This is a fascinating article in Politico, a news outlet well know for its left leaning/democratic favoring, news stories. They bit the bullet and did some research and found that it is true what so many say about our US media having a bias.
"The results read like a revelation. The national media really does work in a bubble, something that wasn’t true as recently as 2008. (I'd take issue with that statement, I mean come on, all were favoring Obama) And the bubble is growing more extreme. Concentrated heavily along the coasts, the bubble is both geographic and political. If you’re a working journalist, odds aren’t just that you work in a pro-Clinton county—odds are that you reside in one of the nation’s most pro-Clinton counties. And you’ve got company: If you’re a typical reader of Politico, chances are you’re a citizen of bubbleville, too."
There is so much in this piece that is worth reading. How to change the way the media presents political stories is another matter.
"Surnames began to come about in the Middle Ages, when people were often identified by their trade. Just about every village in Britain had a smith, usually a blacksmith, who made horseshoes, plows, swords, armor, and other needed items. These workers were skilled and had status in the community, which contributed to their wide usage. Some names were once more specific, with people called Combsmith or Smithson, and were later shortened to Smith."
Here's something I see in online stories like this one. In the middle of an article one or two words are highlighted as a link for no good reason. In this case it is the word, contributed. Why? When you click the word contributed, you get an article on Smith family history not the meaning of contributed. Why not highlight the name Smith?
A way of describing traffic conditions this morning comes from KMOV's Laura Hettiger. "Yikes!" "We are at a glacial pace on the Illinois side on the approach to the Poplar Street Bridge."
When the word glacial is used in a traffic report you know that any movement is an inch at a time and lots of sitting in place. All this because IDOT has closed most of the lanes leading to the bridge. I crossed this twice over the weekend and thankfully it was the weekend with much less traffic.
This is the week of Call Day here at the seminary, on Wednesday second year students will find out where they will vicar next year and concluding students will learn which congregation they will be called to as pastors. It's a big big day in the life of our students and the entire campus. Many parents and grandparents of students will be here for Call Day as well as other people so it's all hands on deck in every department to make sure everything looks good and runs smoothly.
With that in mind I felt I had better get our Collinsville yard in shape yesterday because I probably won't get back there til Thursday at the earliest. So here is what I did after church.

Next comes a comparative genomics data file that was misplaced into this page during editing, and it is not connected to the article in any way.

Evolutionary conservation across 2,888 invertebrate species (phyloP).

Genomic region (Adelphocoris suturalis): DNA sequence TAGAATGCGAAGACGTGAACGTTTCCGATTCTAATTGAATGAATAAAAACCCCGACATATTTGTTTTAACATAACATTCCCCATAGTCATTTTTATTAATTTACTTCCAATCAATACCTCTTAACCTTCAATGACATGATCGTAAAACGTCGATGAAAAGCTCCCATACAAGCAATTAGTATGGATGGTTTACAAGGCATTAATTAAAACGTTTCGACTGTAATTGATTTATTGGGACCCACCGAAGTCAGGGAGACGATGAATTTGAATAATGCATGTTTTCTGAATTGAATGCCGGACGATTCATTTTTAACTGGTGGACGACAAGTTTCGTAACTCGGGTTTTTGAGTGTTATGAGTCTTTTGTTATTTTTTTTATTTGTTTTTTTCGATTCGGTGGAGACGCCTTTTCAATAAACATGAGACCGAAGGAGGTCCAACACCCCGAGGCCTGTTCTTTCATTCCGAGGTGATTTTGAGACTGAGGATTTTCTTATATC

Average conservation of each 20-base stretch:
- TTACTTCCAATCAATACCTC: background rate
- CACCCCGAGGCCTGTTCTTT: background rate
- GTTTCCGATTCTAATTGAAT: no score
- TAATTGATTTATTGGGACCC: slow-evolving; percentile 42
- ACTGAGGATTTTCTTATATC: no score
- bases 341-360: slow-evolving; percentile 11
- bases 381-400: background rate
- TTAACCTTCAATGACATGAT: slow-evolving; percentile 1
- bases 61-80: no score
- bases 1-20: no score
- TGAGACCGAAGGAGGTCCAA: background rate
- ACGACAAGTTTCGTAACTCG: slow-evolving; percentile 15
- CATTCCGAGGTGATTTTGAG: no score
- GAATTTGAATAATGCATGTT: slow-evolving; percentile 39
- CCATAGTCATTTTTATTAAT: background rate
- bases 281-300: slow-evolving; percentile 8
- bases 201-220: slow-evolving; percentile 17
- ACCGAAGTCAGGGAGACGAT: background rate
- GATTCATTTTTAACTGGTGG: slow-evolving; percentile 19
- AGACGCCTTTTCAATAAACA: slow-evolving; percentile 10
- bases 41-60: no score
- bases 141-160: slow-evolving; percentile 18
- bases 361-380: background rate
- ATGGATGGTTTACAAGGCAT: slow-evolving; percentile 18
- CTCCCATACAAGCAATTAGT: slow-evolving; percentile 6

Went to Rural King and got a bag of Weed and Feed. Also looked around that store a bit, its so fun.
Got back to the house and cut the grass
Used the gas trimmer to trim the front and back, and especially whacked out the never ending blue nettle weeds
Took Ferdie on a walk to Wycliffe and back
Then spread weed and feed front and back
Filled another box with decorative rocks for the campus 3/4 quad fountain base because we needed more
Drove back to the seminary and decided to plant the window boxes and front porch big planters
Finally I hooked up a hose and cleaned the outside air conditioning units.
Joe Scarborough of MSNBC's Morning Joe program tweeted his frustration with Wall Street Journal stories the paper links on Twitter.
"Hey @WSJ, I"d love to tweet more of your articles but every time I try to do so from Twitter, it demands I log in and doesn't accept my password."
I've found a similar issue with that paper and some others. They use Twitter to put up stories they believe people will want to read and yet when the link is clicked the page in question clouds over so that it is unreadable. Then comes the message to subscribe to read. It seems to me that if you think a story is worth tweeting, it should be readable. If not, then don't bother. I've come to ignore any links to Wall Street Journal articles even those I'd really like to read. And, we get that paper delivered to our house every single day.
They really need to rethink how they use social media.
Two food companies are in the news for rec-calls. Frito Lay announced a re-call (do not eat) for their Jalapeno seasoned chips. They say that the flavored powder was not supplied to them but they are re-calling just to be safe.
Also, frozen Hash Brown potatoes sold by McCain Foods to Harris Teeter and Roundys brands have been re-called because pieces of golf balls have been found in them. I mean, seriously? "The hash browns could be "contaminated with extraneous golf ball materials" that "may have been inadvertently harvested with potatoes used to make this product."
Ok. Now that makes sense. Golf balls harvested with potatoes. Shoot, if we knew golf balls could be harvested we wouldn't waste our money buying them.